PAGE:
Right from the time of The Lodger (1927), the first film where Hitchcock is said to have found his ‘voice’ and many of his tropes — false suspicion, fetishism, music as character, intricate camera movements, and near-perfect staging — till The Birds, Hitchcock’s films have always had an unmistakable symbolism running through the narrative. The Birds is about a false sense of control that humans seem to revel in and, like a true master of the horror/ thriller genre, Hitchcock undoes that bit by bit by using his favorite tool: putting characters into barely-controllable situations. The film was partially also inspired by a real life incident where thousands of birds flew into houses along the Monterey Bay coastline due to being poisoned by a nerve-damaging toxin that might have reached them through their food, such as anchovies being poisoned by water from leaky septic tanks mixing with ocean water.
But what truly makes The Birds a great film to analyse is the Freudian interpretation bestowed upon it by leading social critics and academics like Camille Paglia. While critiquing The Birds, Paglia recasts the “birds” of the title as the women in Mitch’s life, with “bird” being a slang for woman and how the relationship of the three “birds” or women that Mitch has in his life — mother, sister and former lover/friend — is disrupted by the arrival of Melanie.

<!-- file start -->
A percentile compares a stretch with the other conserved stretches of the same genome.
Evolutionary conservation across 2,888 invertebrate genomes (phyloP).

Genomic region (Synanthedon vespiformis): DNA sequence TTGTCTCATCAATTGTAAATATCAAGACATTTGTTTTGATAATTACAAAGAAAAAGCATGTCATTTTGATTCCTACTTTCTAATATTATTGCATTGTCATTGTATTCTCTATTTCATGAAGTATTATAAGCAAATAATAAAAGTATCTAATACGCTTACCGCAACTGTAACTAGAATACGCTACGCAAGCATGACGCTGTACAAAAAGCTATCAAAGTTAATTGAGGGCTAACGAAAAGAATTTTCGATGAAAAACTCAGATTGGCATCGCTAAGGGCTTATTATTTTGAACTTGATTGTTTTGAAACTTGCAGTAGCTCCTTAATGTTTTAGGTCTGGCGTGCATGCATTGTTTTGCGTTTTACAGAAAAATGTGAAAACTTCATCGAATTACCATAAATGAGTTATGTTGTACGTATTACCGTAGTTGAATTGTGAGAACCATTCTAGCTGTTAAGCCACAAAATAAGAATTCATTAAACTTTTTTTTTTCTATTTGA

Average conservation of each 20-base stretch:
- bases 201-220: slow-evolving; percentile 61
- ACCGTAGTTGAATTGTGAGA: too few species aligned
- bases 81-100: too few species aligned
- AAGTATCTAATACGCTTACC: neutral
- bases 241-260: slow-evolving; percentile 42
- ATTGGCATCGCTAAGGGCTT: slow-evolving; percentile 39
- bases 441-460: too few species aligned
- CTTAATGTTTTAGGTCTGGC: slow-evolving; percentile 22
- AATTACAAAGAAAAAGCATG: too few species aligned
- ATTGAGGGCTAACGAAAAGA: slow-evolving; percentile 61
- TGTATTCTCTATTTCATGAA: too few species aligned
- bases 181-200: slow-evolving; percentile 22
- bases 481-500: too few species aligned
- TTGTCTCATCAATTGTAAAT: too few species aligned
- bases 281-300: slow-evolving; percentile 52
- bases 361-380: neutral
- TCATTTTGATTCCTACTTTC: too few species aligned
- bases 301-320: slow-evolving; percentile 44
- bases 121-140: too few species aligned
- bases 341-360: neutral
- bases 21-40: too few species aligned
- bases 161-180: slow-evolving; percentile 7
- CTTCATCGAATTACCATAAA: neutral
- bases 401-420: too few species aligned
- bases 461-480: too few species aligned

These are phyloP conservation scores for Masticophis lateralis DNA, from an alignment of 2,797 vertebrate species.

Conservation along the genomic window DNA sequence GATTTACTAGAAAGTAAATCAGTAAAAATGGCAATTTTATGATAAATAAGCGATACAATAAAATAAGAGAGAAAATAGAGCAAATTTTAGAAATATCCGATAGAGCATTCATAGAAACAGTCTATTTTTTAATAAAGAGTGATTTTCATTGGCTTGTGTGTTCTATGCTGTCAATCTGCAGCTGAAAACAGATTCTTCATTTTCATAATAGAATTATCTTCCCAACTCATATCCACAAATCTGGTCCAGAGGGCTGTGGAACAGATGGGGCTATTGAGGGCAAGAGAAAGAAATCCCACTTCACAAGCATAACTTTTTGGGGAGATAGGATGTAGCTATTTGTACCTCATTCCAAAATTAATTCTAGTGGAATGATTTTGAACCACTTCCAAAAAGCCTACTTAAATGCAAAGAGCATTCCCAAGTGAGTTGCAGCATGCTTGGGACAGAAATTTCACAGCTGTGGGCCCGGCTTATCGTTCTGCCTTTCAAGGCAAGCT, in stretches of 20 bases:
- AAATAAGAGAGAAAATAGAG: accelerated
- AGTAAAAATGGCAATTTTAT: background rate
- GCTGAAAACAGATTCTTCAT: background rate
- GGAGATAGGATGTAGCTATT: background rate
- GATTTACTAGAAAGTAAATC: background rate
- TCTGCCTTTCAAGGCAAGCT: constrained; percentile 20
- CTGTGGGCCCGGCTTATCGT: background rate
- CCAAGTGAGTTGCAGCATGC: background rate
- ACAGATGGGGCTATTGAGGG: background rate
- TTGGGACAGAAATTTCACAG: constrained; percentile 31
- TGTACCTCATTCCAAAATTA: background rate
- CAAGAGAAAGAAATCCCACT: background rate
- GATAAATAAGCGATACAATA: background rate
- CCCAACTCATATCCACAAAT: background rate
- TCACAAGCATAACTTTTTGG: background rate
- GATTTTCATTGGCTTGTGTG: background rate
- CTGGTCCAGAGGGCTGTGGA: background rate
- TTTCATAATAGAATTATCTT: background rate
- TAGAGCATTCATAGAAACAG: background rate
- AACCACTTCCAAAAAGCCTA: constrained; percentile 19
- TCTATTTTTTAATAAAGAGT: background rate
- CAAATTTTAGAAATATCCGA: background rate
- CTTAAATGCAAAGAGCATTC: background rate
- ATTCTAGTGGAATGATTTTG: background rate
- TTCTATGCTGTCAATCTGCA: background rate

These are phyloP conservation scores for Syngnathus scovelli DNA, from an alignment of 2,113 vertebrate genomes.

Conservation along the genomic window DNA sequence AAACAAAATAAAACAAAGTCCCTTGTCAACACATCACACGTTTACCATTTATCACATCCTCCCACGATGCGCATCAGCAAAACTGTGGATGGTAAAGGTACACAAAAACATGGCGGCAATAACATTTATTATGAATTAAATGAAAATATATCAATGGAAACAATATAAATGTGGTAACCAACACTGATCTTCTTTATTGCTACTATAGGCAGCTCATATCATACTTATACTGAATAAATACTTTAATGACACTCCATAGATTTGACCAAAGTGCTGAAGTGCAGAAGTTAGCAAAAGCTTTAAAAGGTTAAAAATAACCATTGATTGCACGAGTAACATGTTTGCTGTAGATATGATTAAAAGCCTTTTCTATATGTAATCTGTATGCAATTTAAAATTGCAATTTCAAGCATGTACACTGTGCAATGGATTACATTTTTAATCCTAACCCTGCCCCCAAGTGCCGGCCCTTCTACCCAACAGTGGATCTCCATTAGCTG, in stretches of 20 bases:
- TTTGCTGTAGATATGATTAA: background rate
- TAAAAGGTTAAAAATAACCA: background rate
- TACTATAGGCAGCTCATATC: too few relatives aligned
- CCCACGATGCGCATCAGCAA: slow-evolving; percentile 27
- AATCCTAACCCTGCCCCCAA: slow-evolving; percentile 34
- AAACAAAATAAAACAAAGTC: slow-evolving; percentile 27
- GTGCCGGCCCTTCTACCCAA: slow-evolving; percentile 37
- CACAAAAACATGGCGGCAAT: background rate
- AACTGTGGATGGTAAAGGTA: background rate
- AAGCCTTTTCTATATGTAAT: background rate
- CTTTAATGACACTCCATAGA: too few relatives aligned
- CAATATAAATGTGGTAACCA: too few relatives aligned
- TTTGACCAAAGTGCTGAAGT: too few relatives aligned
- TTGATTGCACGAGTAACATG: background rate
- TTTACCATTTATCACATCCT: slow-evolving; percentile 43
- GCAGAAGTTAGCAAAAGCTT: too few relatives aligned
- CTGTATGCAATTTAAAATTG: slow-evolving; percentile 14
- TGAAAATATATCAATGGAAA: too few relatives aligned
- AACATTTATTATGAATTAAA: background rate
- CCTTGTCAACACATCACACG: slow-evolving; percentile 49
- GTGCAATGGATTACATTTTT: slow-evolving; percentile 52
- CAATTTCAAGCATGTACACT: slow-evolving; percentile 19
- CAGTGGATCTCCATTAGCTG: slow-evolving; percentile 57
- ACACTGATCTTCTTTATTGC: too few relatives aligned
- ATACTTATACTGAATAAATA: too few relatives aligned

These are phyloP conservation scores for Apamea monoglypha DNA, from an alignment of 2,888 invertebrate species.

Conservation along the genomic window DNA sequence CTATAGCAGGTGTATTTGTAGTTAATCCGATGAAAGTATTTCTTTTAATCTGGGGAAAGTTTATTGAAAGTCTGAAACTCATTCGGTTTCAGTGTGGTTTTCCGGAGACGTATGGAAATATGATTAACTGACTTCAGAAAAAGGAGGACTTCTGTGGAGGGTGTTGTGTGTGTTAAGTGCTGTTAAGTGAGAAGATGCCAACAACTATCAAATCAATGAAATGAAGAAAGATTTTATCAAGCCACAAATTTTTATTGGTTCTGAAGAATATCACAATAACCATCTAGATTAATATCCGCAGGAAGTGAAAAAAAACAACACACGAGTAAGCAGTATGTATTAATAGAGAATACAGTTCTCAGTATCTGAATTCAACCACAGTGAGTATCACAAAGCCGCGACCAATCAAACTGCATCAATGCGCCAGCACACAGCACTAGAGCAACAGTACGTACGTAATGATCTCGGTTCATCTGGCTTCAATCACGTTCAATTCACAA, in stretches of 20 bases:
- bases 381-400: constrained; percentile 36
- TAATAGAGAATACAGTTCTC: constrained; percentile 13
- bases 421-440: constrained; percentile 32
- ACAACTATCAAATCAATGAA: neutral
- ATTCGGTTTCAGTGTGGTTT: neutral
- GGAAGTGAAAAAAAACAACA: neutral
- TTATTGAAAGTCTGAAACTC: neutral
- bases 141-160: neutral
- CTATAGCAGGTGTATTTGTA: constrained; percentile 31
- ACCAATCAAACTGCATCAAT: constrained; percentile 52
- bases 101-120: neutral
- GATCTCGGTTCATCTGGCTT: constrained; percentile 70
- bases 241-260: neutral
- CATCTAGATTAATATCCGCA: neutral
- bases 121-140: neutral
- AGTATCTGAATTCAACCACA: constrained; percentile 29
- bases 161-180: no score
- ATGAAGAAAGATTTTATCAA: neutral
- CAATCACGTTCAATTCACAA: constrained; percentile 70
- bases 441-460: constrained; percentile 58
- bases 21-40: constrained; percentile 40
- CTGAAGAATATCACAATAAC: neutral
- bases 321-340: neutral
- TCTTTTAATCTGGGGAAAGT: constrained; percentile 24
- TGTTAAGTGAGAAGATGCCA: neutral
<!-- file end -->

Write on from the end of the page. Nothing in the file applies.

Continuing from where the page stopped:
The real birds in the film are also allegorical of unknown forces that threaten the end of humanity as we have come to know it. There is no explanation given for the attacks, something that the local ornithologist (Ethel Griffies) confirms but an old drunkard believes it to be the “end of the world” and offers a religious inference by paraphrasing Ezekiel, chapter six from the Bible — Thus sayeth the Lord God unto the mountains and the hills, and the rivers and the valleys. Behold I, even I shall bring a sword upon ya. And I will devastate your high places.
The dip in Hitchcock’s career post-The Birds along with the arrival of the New American directors (Dennis Hopper, Hal Ashby, Francis Ford Coppola, Martin Scorsese, Peter Bogdanovich and William Friedkin) moved horror from the mainstream to being more niche. Although Friedkin’s The Exorcist (1973) could be seen as the genre’s last mainstream hurrah, the film’s abject lack of layer and largely straighter narrative pushed horror to a place where symbolism became almost zero. The Birds is vintage Hitchcock and better because nothing obstructs its flight. There is barely any background music, no tying-it-all-up explanation like in Psycho or Notorious (1946) and the mystery continues to hang in balance even after the climax thanks to Hitchcock ditching a scripted final scene and not offering a resolution by keeping the ending open.
Gautam Chintamani is the author of the best-selling Dark Star: The Loneliness of Being Rajesh Khanna (HarperCollins, 2014). He tweets @GChintamani